Mark Blanchard, Yestermorrow-2B
Public art can sometimes be overlooked because of its place in an open space – not confined by walls or curated as part of an exhibition, standing in conversation with other works around it and all encapsulated by a an aligning thread. I think we’re certainly developing a stronger appreciation for public art these days since museums and galleries have been closed for the past few months. Not only is it of great value for public art to be admired more emphatically, but it’s also an important reminder that art is for everyone and not only to be accessed, in many cases, by paying for a ticket to get in to a museum.
This article about public art in Chicago by Luke Fidler in New City Art magazine struck me for its simple message conveying our appreciation for public art in a very thoughtful way. I only wish that I always appreciated it so much and that it didn’t take these circumstances to serve as the catalyst.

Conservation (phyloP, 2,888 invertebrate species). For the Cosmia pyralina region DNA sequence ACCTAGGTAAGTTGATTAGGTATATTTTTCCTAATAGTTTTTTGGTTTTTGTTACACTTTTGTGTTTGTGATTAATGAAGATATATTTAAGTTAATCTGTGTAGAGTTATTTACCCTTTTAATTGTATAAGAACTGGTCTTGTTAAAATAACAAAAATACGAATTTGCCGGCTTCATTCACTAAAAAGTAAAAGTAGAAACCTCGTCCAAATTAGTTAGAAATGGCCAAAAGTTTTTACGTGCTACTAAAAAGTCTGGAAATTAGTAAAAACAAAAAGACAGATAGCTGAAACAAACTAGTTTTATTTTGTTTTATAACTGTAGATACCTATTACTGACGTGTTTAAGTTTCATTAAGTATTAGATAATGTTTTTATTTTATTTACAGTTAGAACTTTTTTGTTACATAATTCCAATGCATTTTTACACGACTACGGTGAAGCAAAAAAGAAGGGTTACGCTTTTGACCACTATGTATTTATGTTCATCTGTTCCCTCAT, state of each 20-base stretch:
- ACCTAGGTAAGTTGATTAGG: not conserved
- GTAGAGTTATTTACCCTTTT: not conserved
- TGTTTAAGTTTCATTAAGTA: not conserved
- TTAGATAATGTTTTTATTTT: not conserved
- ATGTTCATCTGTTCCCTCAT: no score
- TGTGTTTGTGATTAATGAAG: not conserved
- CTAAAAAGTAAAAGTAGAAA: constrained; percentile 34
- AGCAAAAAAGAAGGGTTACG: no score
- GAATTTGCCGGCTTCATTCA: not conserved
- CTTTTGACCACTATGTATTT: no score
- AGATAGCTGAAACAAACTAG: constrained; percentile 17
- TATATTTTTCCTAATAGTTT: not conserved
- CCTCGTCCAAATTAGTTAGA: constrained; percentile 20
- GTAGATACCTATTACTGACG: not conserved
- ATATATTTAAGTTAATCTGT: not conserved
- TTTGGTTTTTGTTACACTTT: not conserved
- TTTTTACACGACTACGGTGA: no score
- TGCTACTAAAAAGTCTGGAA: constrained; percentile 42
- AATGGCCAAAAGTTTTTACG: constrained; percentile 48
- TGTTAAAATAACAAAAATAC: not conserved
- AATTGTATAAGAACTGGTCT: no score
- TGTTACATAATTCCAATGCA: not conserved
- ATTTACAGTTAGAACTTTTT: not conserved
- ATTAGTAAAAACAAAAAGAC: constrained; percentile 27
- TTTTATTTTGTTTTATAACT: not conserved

To be moved and made to think: I’ve always known that public art can do these things, but I’m more grateful now than ever for its capacities. – Luke Fidler
As the streets have been more deserted than usual, we have the opportunity to sit with public works of art more intimately than before – to spend more time with them and get to know them better.